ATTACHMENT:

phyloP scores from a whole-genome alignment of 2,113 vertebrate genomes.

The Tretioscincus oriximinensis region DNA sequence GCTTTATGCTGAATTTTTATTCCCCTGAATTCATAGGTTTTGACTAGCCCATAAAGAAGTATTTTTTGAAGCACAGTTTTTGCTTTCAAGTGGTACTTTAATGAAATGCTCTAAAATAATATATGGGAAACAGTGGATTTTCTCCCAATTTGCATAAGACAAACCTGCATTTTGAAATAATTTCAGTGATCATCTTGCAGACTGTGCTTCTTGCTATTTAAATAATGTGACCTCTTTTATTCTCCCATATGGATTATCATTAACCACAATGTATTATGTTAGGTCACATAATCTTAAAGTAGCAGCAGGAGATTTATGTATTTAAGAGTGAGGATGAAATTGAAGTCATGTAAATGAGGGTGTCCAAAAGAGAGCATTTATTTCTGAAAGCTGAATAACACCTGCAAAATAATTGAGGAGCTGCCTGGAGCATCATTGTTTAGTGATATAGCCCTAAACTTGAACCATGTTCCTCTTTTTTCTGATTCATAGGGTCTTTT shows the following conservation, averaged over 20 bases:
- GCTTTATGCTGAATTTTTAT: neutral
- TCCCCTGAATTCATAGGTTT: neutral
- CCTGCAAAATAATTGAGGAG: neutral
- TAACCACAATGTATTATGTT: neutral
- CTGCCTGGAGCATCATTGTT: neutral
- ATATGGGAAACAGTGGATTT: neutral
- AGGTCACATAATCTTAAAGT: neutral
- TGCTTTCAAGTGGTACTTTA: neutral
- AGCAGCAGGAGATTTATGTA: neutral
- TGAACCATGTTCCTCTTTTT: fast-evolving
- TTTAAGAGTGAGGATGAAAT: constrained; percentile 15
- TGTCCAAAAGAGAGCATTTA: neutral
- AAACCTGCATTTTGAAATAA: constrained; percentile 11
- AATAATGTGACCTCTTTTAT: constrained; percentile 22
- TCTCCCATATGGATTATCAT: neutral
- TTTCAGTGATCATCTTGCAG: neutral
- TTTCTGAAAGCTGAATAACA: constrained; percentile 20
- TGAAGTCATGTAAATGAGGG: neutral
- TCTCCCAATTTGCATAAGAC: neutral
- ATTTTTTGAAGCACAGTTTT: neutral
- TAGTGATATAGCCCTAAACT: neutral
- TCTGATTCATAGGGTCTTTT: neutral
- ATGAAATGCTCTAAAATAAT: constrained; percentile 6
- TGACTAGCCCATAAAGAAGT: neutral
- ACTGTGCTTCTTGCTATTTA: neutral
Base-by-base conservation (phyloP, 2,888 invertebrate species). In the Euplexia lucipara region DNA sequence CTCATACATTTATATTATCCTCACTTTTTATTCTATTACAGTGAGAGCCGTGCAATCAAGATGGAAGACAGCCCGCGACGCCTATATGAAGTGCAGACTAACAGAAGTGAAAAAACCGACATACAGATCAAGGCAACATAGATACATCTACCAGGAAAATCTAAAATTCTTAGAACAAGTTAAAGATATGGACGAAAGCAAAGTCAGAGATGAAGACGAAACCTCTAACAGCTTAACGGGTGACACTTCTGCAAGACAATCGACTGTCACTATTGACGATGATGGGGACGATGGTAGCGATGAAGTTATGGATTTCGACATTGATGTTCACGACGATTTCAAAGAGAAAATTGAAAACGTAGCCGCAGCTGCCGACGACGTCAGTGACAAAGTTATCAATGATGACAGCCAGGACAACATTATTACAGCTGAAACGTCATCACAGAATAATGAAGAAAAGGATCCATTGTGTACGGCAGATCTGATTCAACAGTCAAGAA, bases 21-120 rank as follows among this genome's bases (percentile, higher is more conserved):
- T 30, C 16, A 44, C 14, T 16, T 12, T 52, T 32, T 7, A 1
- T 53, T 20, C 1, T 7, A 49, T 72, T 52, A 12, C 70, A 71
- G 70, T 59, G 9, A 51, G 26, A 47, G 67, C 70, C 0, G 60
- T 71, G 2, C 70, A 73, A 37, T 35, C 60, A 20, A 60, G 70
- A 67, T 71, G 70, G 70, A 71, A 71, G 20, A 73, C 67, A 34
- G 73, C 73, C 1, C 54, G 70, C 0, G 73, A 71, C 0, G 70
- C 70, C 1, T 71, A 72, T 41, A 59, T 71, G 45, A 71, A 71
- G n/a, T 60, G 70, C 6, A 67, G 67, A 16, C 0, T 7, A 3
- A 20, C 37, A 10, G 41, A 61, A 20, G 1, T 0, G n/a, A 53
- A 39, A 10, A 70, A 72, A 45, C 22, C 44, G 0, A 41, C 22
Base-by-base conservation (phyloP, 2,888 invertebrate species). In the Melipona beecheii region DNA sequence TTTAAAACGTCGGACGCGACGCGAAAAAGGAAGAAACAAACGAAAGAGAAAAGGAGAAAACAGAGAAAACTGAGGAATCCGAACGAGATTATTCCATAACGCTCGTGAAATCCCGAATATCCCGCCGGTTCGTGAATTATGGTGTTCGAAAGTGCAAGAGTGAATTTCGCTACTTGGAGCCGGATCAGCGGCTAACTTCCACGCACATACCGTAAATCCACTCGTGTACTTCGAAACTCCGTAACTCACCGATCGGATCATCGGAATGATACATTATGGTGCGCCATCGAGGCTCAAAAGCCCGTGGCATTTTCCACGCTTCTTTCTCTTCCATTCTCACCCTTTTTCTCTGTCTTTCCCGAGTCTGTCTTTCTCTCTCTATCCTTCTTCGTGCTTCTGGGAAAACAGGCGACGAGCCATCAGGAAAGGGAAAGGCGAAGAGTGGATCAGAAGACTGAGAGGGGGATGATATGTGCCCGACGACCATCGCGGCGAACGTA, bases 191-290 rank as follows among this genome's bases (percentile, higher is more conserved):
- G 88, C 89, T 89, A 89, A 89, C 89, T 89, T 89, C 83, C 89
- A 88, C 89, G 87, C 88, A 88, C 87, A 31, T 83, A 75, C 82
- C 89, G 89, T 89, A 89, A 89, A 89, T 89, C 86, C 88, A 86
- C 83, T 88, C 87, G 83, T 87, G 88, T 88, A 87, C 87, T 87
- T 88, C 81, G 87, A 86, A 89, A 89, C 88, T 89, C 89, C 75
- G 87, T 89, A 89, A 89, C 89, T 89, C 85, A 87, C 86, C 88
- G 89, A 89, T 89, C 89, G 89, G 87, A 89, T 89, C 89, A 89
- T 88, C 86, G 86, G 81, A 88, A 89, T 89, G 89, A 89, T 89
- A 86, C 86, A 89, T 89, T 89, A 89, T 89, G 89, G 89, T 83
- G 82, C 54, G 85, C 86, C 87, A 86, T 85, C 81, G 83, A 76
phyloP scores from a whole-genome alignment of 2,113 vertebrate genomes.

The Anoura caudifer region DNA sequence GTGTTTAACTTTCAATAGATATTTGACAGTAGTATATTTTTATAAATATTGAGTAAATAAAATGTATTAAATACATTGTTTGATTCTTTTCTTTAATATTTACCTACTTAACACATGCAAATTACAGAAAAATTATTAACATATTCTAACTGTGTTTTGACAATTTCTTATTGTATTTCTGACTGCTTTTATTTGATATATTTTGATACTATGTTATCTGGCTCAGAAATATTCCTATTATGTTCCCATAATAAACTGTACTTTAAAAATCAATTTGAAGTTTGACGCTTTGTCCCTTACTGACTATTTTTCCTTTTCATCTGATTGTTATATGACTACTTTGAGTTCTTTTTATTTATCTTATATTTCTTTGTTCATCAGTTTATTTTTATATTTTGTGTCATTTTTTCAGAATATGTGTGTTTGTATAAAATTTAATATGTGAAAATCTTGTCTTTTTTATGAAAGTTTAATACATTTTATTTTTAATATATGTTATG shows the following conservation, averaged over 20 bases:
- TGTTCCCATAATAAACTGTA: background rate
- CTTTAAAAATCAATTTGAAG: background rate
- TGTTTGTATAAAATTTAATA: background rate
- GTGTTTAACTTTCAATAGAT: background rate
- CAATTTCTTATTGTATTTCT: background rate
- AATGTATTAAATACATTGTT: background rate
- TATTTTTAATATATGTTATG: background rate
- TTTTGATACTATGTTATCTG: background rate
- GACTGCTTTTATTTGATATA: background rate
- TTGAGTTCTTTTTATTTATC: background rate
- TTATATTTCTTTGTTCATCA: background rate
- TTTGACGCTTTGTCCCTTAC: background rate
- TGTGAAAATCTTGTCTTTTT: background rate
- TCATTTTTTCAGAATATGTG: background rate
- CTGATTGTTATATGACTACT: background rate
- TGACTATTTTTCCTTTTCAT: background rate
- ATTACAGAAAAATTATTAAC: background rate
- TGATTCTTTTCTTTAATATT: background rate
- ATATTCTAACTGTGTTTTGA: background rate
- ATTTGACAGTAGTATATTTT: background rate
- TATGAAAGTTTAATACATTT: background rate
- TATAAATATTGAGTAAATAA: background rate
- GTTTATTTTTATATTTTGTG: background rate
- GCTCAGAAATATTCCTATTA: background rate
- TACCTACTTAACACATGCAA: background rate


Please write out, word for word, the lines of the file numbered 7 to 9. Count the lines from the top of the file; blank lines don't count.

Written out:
- CTGCCTGGAGCATCATTGTT: neutral
- ATATGGGAAACAGTGGATTT: neutral
- AGGTCACATAATCTTAAAGT: neutral